How To Practice

Many of my pupils struggle finding enough time to practice; work, family commitments or school work can make it difficult.  This can lead to a beginner becoming disappointed with their progress and disillusioned.  I always recommend practicing regularly in short bursts, rather than one large cramming session – practicing for two hours on a Saturday morning is not as beneficial as twenty minutes every day.

When time is precious what you practice and how you use your time is critical.  It’s very easy to spend your valuable practice time just noodling (playing anything other than what you should really practice).  It’s worth writing down specifically what you need to practice and how much time you’re allocating each item to help you keep focus each day when you pick up your guitar.

A standard twenty minute practice slot could be for example 5 minutes technical exercises (scales/arpeggios/finger exercises), 10 minutes chords and strumming and then 5 minutes learning a riff.  Practice with a metronome, and/or backing track – this provides you with the disciplines required for working with other musicians in a band and gets you into good habits.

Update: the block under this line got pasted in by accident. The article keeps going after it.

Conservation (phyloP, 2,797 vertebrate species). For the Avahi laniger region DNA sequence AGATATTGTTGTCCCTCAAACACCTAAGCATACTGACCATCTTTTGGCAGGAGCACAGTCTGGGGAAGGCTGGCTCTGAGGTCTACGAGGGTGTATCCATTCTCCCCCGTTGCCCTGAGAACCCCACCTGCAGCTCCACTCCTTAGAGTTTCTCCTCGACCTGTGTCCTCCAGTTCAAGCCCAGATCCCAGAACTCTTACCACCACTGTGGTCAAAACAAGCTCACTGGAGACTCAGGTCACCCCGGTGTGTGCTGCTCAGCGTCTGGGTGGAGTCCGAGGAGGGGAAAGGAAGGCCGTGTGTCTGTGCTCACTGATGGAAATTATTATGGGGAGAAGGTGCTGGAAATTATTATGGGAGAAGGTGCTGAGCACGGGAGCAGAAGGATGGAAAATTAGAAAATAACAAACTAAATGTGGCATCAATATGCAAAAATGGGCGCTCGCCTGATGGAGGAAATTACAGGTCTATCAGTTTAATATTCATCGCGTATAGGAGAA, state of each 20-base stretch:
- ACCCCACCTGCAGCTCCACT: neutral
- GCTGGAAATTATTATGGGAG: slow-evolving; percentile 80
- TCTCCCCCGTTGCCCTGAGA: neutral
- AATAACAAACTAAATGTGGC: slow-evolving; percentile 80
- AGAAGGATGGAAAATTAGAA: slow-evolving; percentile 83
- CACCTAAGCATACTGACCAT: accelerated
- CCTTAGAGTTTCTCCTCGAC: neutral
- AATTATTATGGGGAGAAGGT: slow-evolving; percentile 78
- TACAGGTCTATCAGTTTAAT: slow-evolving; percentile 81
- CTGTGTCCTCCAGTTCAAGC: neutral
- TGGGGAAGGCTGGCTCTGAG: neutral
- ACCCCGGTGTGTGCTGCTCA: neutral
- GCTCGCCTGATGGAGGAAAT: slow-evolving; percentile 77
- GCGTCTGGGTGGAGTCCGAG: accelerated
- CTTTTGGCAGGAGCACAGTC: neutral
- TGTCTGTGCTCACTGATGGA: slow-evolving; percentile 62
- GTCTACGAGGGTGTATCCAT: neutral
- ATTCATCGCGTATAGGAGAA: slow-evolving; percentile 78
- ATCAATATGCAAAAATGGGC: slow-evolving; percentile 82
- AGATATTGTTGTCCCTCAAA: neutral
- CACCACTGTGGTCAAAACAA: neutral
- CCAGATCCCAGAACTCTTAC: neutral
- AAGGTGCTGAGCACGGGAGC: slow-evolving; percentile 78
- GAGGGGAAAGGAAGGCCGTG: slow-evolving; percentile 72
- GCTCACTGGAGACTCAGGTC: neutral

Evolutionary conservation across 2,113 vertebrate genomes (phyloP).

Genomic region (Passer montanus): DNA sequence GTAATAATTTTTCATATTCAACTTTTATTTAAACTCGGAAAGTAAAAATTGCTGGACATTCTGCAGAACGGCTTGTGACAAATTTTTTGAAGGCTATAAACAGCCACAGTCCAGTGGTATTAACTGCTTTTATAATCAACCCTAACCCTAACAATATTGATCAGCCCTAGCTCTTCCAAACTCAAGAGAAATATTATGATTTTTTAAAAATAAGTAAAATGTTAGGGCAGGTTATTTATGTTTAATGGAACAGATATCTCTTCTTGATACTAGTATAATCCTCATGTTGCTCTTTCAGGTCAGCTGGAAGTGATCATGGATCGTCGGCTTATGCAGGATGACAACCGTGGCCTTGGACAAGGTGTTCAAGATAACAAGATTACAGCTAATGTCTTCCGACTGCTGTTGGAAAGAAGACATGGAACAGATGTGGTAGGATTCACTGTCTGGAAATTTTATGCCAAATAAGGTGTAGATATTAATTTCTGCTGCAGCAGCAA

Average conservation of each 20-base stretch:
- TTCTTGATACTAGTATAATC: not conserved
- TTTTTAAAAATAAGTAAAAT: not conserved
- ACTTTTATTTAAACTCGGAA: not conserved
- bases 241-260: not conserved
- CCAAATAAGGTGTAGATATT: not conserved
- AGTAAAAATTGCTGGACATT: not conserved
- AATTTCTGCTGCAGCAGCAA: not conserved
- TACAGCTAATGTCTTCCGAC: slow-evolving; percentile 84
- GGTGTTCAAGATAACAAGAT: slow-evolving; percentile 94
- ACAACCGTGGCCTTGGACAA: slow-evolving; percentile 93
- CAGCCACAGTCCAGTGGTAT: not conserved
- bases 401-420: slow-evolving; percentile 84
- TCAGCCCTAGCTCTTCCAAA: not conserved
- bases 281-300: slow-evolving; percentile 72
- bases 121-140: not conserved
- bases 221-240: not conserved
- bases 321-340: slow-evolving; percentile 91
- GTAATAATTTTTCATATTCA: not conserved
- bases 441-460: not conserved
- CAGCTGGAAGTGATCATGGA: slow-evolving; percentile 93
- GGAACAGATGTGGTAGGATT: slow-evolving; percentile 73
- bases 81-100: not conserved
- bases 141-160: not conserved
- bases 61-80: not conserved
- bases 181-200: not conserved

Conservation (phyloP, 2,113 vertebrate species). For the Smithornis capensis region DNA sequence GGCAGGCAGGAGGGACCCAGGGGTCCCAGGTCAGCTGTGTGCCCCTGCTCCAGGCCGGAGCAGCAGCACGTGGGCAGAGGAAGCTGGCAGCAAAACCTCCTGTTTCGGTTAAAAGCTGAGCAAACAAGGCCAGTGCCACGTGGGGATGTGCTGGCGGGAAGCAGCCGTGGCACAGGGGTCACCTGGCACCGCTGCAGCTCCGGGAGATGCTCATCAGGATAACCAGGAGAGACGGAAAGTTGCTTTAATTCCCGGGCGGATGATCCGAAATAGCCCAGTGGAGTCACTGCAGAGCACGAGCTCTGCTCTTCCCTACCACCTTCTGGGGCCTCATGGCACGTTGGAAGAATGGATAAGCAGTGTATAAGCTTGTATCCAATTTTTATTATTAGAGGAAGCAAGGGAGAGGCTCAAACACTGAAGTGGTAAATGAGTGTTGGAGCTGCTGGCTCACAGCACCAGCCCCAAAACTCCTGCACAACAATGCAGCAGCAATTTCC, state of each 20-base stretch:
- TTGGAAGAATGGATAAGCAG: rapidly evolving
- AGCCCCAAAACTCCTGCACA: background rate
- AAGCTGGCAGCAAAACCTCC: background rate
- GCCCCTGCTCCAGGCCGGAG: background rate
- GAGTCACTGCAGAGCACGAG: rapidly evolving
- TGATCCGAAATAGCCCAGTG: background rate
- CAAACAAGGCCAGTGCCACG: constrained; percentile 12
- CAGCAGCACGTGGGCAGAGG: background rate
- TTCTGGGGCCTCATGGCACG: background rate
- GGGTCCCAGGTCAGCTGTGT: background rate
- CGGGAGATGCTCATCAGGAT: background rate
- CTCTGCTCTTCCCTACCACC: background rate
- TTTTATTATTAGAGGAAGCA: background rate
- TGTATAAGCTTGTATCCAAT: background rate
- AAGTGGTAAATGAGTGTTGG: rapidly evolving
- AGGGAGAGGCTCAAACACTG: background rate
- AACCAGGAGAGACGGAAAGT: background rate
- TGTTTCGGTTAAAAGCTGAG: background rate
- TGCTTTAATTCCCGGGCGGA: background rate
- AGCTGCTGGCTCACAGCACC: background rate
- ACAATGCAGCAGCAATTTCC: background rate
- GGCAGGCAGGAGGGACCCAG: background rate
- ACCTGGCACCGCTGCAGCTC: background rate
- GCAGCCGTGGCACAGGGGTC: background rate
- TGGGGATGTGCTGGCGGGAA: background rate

When you practice a difficult piece of music don’t repeat the whole thing again and again. Identify short passages at a time, working towards playing them accurately at a slow tempo using a metronome, then gradually increase the tempo once you can consistently manage at the slow tempo. Once you’ve worked on all the individual passages you can them put them all together and play through the whole piece in one go, again using a metronome and starting a slower tempo to ensure you flow smoothly into each passage.

Make sure you are comfortable and sitting properly – use a chair with a hard back, music stand, foot stool, and adequate light – it’s all too easy to lay on your couch or slouched in front of the TV playing the guitar virtually on your lap, this is often when you get into bad habits which are difficult to undo later. Also you may experience back, neck and shoulder discomfort.

Steady practice yields positive results but sometimes however much you practice you can feel as if you’ve not got any better, or even getting worse.  This is mostly not the case, it’s just the way you perceive it and it’s important to keep focussed, keep with the practice plan and you’ll work your way through the other side.